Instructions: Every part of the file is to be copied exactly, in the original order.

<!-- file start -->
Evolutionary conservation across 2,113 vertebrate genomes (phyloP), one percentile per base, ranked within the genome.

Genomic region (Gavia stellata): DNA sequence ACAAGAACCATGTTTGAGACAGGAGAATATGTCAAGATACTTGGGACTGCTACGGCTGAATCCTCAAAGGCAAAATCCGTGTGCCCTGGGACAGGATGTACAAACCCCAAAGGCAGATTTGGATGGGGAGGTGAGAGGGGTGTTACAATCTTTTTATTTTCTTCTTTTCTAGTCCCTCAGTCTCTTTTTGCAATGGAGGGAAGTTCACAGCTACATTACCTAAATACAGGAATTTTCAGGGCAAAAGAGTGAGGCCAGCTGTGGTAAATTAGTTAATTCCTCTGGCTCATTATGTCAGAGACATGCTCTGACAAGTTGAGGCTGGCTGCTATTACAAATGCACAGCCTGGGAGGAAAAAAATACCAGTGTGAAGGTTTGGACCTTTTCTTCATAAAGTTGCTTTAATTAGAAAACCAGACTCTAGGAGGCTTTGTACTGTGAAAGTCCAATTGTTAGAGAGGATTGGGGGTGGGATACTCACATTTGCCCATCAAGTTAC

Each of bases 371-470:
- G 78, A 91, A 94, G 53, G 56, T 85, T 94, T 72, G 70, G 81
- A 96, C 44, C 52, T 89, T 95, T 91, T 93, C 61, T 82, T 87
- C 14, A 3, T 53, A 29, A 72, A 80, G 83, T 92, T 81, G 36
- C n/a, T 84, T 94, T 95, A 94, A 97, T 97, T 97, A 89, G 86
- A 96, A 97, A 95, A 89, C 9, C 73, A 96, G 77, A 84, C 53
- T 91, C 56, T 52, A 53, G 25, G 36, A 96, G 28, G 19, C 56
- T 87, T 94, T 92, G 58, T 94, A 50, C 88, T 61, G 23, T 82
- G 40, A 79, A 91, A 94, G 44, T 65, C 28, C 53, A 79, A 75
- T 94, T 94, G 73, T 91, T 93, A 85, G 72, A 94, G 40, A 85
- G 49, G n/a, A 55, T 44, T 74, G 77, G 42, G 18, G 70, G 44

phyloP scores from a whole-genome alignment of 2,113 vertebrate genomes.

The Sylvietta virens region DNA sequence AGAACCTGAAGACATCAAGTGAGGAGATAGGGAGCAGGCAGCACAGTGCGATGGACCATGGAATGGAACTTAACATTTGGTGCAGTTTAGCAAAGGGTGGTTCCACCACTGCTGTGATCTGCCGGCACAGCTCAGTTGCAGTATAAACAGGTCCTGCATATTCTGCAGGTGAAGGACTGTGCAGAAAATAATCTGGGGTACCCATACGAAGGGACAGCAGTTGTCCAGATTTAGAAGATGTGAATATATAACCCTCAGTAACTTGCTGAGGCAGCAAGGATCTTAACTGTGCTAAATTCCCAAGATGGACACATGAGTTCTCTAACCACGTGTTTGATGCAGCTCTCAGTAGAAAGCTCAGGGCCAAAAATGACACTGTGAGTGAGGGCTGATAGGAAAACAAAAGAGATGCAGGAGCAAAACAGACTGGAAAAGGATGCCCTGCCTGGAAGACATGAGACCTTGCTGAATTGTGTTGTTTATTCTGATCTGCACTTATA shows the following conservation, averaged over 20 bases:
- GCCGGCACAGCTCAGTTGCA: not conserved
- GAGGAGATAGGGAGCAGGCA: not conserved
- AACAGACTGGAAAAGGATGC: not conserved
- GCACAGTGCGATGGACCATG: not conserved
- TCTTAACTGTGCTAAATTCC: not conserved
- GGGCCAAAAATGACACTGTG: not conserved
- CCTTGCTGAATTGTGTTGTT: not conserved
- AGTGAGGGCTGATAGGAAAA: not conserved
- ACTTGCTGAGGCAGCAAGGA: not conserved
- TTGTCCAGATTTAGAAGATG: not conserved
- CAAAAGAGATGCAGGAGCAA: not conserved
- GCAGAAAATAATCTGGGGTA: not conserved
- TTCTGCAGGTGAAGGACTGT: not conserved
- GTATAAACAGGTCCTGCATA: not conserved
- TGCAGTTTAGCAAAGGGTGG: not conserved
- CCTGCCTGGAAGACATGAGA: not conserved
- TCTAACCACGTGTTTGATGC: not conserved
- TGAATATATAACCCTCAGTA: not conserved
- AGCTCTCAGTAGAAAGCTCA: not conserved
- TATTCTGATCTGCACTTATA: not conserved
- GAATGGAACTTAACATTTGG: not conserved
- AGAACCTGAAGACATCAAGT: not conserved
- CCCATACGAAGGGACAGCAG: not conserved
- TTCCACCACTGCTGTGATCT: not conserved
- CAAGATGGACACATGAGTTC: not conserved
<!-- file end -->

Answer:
Evolutionary conservation across 2,113 vertebrate genomes (phyloP), one percentile per base, ranked within the genome.

Genomic region (Gavia stellata): DNA sequence ACAAGAACCATGTTTGAGACAGGAGAATATGTCAAGATACTTGGGACTGCTACGGCTGAATCCTCAAAGGCAAAATCCGTGTGCCCTGGGACAGGATGTACAAACCCCAAAGGCAGATTTGGATGGGGAGGTGAGAGGGGTGTTACAATCTTTTTATTTTCTTCTTTTCTAGTCCCTCAGTCTCTTTTTGCAATGGAGGGAAGTTCACAGCTACATTACCTAAATACAGGAATTTTCAGGGCAAAAGAGTGAGGCCAGCTGTGGTAAATTAGTTAATTCCTCTGGCTCATTATGTCAGAGACATGCTCTGACAAGTTGAGGCTGGCTGCTATTACAAATGCACAGCCTGGGAGGAAAAAAATACCAGTGTGAAGGTTTGGACCTTTTCTTCATAAAGTTGCTTTAATTAGAAAACCAGACTCTAGGAGGCTTTGTACTGTGAAAGTCCAATTGTTAGAGAGGATTGGGGGTGGGATACTCACATTTGCCCATCAAGTTAC

Each of bases 371-470:
- G 78, A 91, A 94, G 53, G 56, T 85, T 94, T 72, G 70, G 81
- A 96, C 44, C 52, T 89, T 95, T 91, T 93, C 61, T 82, T 87
- C 14, A 3, T 53, A 29, A 72, A 80, G 83, T 92, T 81, G 36
- C n/a, T 84, T 94, T 95, A 94, A 97, T 97, T 97, A 89, G 86
- A 96, A 97, A 95, A 89, C 9, C 73, A 96, G 77, A 84, C 53
- T 91, C 56, T 52, A 53, G 25, G 36, A 96, G 28, G 19, C 56
- T 87, T 94, T 92, G 58, T 94, A 50, C 88, T 61, G 23, T 82
- G 40, A 79, A 91, A 94, G 44, T 65, C 28, C 53, A 79, A 75
- T 94, T 94, G 73, T 91, T 93, A 85, G 72, A 94, G 40, A 85
- G 49, G n/a, A 55, T 44, T 74, G 77, G 42, G 18, G 70, G 44

phyloP scores from a whole-genome alignment of 2,113 vertebrate genomes.

The Sylvietta virens region DNA sequence AGAACCTGAAGACATCAAGTGAGGAGATAGGGAGCAGGCAGCACAGTGCGATGGACCATGGAATGGAACTTAACATTTGGTGCAGTTTAGCAAAGGGTGGTTCCACCACTGCTGTGATCTGCCGGCACAGCTCAGTTGCAGTATAAACAGGTCCTGCATATTCTGCAGGTGAAGGACTGTGCAGAAAATAATCTGGGGTACCCATACGAAGGGACAGCAGTTGTCCAGATTTAGAAGATGTGAATATATAACCCTCAGTAACTTGCTGAGGCAGCAAGGATCTTAACTGTGCTAAATTCCCAAGATGGACACATGAGTTCTCTAACCACGTGTTTGATGCAGCTCTCAGTAGAAAGCTCAGGGCCAAAAATGACACTGTGAGTGAGGGCTGATAGGAAAACAAAAGAGATGCAGGAGCAAAACAGACTGGAAAAGGATGCCCTGCCTGGAAGACATGAGACCTTGCTGAATTGTGTTGTTTATTCTGATCTGCACTTATA shows the following conservation, averaged over 20 bases:
- GCCGGCACAGCTCAGTTGCA: not conserved
- GAGGAGATAGGGAGCAGGCA: not conserved
- AACAGACTGGAAAAGGATGC: not conserved
- GCACAGTGCGATGGACCATG: not conserved
- TCTTAACTGTGCTAAATTCC: not conserved
- GGGCCAAAAATGACACTGTG: not conserved
- CCTTGCTGAATTGTGTTGTT: not conserved
- AGTGAGGGCTGATAGGAAAA: not conserved
- ACTTGCTGAGGCAGCAAGGA: not conserved
- TTGTCCAGATTTAGAAGATG: not conserved
- CAAAAGAGATGCAGGAGCAA: not conserved
- GCAGAAAATAATCTGGGGTA: not conserved
- TTCTGCAGGTGAAGGACTGT: not conserved
- GTATAAACAGGTCCTGCATA: not conserved
- TGCAGTTTAGCAAAGGGTGG: not conserved
- CCTGCCTGGAAGACATGAGA: not conserved
- TCTAACCACGTGTTTGATGC: not conserved
- TGAATATATAACCCTCAGTA: not conserved
- AGCTCTCAGTAGAAAGCTCA: not conserved
- TATTCTGATCTGCACTTATA: not conserved
- GAATGGAACTTAACATTTGG: not conserved
- AGAACCTGAAGACATCAAGT: not conserved
- CCCATACGAAGGGACAGCAG: not conserved
- TTCCACCACTGCTGTGATCT: not conserved
- CAAGATGGACACATGAGTTC: not conserved